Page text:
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2011 Reflection/2012 Preview: Realizing Our Potential

I experienced a lot of change personally and professionally last year. My daughter was born last January. Being a first-time parent pretty much sums up the personal changes from the last year! Professionally, I continued my ongoing study of how people make positive, lasting changes. I fully believe everyone can make such changes. One theme from last year is that people have tremendous power to shape their emotional lives, but most fail to realize they have this potential. I am very impacted by the work of Brene Brown. She is a researcher who has studied important topics like shame and worthiness. Brown says that one of the keys to living a connected, “wholehearted” life (her term), is to believe in your own worthiness. Much pain and disconnection from others is caused by the mistaken belief that we are not good     . . . read more

Positive and Helpful Articles on Mental Health

I recently came across some very good articles in the mainstream media about mental health issues. I’m particularly impressed with a series called, “Lives Restored” from The New York Times. It is a series featuring people who have struggled with serious mental health issues and have found success. The latest, the fourth in the series, is called “Finding Purpose After Living with Delusion” by Benedict Carey (you can read it here). The story features Milton Greek, who has been working to better understand his own psychosis and thus help his recovery from schizophrenia. I was struck by the way some people are taking an empowered approach to understanding their diagnosis and finding common-sense strategies that work for them. Gathering information, using self-reflection, and seeking the help of trusted professionals and loyal friends and family are wise courses of action for     . . . read more

Quick Tip Tuesday-Make Sleep a Priority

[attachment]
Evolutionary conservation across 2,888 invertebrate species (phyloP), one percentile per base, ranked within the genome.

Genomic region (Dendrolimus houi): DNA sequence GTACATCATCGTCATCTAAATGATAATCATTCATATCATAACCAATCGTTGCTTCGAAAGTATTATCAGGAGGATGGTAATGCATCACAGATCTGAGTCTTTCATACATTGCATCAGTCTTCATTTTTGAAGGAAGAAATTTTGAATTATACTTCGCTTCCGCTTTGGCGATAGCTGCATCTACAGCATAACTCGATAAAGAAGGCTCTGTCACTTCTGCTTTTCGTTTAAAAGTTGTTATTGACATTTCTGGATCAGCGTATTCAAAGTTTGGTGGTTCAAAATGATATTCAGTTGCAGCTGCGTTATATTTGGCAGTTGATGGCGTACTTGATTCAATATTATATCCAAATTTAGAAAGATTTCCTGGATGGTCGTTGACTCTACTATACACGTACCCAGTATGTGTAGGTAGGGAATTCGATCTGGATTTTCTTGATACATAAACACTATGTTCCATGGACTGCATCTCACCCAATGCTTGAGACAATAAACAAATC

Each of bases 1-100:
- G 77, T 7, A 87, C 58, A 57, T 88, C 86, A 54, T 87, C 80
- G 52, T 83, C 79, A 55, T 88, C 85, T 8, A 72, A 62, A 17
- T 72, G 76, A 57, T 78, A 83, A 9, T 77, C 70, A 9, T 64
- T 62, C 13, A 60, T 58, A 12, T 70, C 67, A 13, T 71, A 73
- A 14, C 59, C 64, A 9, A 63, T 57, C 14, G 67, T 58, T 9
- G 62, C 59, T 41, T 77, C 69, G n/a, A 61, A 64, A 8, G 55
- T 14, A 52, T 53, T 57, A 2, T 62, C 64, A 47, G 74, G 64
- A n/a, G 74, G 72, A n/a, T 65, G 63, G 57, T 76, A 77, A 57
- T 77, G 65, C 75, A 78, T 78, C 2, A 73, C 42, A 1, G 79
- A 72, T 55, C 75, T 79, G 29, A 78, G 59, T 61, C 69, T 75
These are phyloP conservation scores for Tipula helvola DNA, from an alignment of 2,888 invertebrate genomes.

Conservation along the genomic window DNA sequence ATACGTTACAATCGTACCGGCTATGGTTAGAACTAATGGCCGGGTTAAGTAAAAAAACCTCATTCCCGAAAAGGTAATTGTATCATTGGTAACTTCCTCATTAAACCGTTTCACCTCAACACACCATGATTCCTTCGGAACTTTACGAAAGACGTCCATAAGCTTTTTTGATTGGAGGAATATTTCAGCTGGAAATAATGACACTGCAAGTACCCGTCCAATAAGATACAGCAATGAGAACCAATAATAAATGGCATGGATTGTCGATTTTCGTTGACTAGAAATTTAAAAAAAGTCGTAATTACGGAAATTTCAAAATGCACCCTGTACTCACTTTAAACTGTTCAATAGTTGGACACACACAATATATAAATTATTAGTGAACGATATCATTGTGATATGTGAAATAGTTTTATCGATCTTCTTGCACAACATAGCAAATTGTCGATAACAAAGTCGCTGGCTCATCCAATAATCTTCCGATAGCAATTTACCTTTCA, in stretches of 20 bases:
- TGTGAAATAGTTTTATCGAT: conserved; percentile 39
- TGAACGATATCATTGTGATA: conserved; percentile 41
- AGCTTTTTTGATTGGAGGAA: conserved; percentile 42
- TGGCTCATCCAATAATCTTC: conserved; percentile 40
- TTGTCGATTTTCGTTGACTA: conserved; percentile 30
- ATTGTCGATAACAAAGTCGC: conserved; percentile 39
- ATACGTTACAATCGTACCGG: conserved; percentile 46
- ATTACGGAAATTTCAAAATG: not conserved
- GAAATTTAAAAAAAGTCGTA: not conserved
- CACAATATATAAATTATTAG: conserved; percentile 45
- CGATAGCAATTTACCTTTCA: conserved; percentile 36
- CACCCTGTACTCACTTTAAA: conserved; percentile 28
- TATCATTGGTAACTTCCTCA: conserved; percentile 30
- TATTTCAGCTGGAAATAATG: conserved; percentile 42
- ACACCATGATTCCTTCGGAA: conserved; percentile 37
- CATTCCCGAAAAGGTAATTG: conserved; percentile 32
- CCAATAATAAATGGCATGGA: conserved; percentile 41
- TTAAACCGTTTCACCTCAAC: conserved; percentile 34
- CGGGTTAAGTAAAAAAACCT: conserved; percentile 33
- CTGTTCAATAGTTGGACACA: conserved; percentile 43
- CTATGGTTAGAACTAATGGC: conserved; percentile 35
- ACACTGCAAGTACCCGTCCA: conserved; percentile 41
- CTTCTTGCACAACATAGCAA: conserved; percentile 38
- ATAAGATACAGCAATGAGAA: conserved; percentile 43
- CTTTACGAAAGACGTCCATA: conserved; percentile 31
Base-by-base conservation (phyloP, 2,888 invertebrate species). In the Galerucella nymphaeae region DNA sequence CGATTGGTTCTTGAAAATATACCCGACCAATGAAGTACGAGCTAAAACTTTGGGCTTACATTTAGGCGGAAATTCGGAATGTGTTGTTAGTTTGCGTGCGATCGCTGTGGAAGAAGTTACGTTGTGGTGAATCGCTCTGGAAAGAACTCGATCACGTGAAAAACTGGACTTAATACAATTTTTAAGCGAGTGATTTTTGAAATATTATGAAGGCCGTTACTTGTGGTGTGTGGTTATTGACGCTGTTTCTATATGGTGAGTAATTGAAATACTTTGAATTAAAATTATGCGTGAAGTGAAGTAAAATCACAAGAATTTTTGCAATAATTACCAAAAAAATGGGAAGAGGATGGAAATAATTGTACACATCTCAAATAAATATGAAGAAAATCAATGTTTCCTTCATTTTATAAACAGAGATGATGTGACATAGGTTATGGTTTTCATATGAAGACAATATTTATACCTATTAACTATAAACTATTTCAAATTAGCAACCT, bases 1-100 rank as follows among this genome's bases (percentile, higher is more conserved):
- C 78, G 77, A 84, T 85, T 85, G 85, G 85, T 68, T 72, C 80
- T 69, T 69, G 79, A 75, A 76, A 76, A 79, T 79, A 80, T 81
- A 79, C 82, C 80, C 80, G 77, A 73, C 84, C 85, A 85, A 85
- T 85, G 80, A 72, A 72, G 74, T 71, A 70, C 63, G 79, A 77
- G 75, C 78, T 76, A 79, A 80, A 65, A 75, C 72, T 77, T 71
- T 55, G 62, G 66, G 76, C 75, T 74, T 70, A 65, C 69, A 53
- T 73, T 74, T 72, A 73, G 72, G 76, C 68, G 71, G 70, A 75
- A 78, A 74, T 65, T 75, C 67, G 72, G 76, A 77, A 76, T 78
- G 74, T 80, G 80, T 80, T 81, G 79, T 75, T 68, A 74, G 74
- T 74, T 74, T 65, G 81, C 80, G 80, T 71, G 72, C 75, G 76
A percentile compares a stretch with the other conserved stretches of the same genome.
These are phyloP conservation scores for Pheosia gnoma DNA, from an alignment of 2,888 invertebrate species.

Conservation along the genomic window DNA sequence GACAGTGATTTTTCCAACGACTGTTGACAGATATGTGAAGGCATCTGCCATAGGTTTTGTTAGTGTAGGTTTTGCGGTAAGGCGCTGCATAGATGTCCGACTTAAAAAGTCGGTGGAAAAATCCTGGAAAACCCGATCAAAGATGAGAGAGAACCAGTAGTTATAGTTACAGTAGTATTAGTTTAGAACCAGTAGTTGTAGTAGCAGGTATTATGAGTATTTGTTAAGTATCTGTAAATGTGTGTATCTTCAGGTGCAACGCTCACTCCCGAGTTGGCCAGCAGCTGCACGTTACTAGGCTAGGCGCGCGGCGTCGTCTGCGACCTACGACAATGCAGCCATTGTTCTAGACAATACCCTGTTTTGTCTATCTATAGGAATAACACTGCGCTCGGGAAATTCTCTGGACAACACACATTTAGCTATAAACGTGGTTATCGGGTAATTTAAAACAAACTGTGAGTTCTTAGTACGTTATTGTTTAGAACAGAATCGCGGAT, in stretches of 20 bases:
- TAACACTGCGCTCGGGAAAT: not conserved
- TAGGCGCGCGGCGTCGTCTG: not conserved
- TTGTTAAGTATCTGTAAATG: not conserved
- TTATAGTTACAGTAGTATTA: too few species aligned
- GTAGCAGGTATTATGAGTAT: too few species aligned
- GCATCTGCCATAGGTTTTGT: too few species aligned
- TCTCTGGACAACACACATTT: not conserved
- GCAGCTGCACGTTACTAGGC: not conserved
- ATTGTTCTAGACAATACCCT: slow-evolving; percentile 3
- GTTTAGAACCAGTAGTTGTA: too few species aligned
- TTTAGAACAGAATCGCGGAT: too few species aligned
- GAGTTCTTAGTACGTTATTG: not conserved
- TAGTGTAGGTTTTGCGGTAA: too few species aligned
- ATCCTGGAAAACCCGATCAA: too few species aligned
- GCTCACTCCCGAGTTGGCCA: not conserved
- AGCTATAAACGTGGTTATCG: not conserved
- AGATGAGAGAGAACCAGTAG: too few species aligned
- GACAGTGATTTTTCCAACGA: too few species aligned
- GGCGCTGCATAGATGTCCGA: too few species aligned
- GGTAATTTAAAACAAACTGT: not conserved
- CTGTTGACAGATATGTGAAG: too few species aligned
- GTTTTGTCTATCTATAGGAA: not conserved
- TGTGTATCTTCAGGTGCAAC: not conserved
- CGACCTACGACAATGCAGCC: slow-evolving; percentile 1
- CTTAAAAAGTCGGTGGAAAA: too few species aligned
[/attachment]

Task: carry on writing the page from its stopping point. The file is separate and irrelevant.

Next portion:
I spend a lot of my day talking with people about the foundations of good mental and physical health: quality food, exercise, and sleep. Yes, we all know about these things, but we dismiss them as too obvious or too difficult. So I’m the broken record reminding everyone (including myself) that these are the unavoidable essentials. Starting with sleep is always helpful because if that’s in line, the other things are more easily addressed. It’s the foundation. You must sleep to have good mental health. The good news is that some fairly simple changes are clinically proven to help promote sleep: fall asleep and wake up the same time each day, avoid light when trying to sleep, get into the light when waking, avoid caffeine after noontime, do restful activities 1 hour before bed. These recommendations work, but only if     . . . read more

Quick Tip Tuesday-5 Ideas for SAD Prevention

Attention Mainers and other cold-weather dwellers- it’s now officially mid-November! This is the time to develop your SAD (Seasonal Affective Disorder) prevention plan. Let’s face it, SAD is a real problem for us living in the dark and cold for months out of the year. Yes, you can always move south, but for those of us who prefer this way of life- I recommend a few tips for keeping up your SAD resistance: Sun. Find it. Sit in your car or under the atrium window at the mall. Take cues from the felines in your life- they’ll show you where all the sunny places are. Talk to your doctor about supplements. Vitamin D can be a particular problem for Northerners. Exercise. I know you won’t feel like it, but you really need to in order to feel okay. I just     . . . read more

Emotional “Weight Lifting”

There’s a new gym near where I live. I’m feeling inspired by watching the very fit people walking in and out. Lately, I’ve considered hiring a personal trainer to help me out. I want to sleep better, have more energy, and be a little stronger. These seem like reasonable goals, right? A very astute person said to me recently that therapy is like personal training: its something you do to be more fit and well, not something you do because you are unwell or somehow lacking. I think this is a great comparison. It’s perfectly wise to hire a professional to help with your physical fitness. It’s similarly prudent to hire a professional to improve your emotional and interpersonal well being. Yes, there is some hard work involved, but with support and encouragement improvement is very attainable. Fall is a     . . . read more